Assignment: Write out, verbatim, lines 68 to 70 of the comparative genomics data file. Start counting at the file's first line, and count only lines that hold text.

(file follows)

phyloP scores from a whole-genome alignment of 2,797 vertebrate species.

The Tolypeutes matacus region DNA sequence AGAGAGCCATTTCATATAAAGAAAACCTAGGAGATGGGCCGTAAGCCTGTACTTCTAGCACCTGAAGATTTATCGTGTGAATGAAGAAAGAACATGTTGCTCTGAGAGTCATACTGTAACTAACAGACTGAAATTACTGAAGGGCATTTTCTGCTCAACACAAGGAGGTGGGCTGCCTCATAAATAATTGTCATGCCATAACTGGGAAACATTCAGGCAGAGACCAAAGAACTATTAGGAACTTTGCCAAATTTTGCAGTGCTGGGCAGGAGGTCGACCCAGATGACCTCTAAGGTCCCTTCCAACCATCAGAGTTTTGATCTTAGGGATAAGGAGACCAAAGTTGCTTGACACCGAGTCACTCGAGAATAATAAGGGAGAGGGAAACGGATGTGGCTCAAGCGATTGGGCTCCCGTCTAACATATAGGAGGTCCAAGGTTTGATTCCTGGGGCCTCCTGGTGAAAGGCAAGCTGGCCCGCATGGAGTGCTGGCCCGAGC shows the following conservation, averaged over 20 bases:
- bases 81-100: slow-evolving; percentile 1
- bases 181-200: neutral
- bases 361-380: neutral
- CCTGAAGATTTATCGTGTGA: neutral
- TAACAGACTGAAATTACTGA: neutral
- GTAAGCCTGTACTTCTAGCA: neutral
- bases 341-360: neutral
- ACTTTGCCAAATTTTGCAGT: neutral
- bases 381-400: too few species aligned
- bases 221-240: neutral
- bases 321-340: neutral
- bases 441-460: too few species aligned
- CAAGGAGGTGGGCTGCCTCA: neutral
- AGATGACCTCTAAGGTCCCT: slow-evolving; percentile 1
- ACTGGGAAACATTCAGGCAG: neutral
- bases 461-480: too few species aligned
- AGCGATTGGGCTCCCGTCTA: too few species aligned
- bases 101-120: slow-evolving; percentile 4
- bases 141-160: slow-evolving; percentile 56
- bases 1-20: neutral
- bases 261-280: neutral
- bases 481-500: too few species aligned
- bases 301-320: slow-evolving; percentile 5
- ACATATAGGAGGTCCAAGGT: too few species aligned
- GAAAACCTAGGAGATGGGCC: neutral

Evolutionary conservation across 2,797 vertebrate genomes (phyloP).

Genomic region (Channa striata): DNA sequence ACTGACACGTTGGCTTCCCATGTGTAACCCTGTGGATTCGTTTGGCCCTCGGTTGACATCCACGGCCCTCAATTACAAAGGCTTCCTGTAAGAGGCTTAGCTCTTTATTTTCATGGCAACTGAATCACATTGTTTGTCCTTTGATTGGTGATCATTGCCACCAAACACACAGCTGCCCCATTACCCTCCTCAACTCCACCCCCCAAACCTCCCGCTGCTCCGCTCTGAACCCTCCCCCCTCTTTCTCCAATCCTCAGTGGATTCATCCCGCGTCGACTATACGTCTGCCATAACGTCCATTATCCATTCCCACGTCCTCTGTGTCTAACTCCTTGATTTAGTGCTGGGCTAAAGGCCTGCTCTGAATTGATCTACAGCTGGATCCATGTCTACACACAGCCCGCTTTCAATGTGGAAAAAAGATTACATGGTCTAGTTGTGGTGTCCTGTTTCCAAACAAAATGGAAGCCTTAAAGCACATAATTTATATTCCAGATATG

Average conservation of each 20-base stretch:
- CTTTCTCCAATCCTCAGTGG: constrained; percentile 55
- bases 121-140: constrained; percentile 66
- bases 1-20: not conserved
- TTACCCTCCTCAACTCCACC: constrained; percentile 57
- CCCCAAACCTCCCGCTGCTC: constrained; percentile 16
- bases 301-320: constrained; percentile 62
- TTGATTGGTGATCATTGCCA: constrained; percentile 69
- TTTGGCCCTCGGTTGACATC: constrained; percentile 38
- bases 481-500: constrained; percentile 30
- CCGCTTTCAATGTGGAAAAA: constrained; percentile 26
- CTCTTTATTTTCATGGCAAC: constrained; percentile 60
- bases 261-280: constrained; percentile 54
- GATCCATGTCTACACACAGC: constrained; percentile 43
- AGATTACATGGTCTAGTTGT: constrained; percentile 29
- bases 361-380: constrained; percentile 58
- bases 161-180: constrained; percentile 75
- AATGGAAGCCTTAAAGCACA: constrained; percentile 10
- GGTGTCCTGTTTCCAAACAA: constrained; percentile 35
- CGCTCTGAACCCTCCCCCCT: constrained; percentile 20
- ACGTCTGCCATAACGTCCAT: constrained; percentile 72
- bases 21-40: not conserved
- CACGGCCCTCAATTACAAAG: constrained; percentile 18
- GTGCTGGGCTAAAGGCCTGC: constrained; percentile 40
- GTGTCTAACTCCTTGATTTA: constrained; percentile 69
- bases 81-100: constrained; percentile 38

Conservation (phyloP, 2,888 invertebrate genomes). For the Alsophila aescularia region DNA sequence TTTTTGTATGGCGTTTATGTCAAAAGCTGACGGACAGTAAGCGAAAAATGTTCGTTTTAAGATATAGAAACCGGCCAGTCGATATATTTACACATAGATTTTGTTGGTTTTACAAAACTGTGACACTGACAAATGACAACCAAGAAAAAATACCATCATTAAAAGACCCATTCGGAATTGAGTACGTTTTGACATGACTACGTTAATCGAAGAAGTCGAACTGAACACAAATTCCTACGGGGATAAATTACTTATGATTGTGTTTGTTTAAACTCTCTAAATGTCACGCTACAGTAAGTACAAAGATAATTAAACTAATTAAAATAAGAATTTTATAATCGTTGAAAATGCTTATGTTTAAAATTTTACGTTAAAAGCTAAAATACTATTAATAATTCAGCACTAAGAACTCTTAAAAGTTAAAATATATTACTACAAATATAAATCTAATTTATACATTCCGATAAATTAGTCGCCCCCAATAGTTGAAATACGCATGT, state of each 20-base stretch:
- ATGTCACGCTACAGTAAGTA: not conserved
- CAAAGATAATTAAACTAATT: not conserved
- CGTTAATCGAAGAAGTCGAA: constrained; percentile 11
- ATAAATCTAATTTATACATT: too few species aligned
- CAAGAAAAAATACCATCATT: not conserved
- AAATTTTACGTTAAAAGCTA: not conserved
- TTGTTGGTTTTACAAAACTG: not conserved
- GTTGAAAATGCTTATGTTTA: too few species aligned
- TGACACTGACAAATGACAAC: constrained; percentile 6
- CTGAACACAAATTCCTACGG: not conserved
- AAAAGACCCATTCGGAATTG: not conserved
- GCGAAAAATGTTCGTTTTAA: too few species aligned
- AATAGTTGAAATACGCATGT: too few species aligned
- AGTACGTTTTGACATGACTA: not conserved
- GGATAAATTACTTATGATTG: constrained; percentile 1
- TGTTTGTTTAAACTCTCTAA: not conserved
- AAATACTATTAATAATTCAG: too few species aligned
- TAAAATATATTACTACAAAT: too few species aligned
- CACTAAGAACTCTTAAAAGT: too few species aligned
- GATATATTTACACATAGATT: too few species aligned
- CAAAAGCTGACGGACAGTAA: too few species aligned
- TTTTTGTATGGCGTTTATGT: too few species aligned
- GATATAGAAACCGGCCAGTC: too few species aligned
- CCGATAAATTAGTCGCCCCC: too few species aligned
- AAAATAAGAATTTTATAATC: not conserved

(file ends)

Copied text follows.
- GCGAAAAATGTTCGTTTTAA: too few species aligned
- AATAGTTGAAATACGCATGT: too few species aligned
- AGTACGTTTTGACATGACTA: not conserved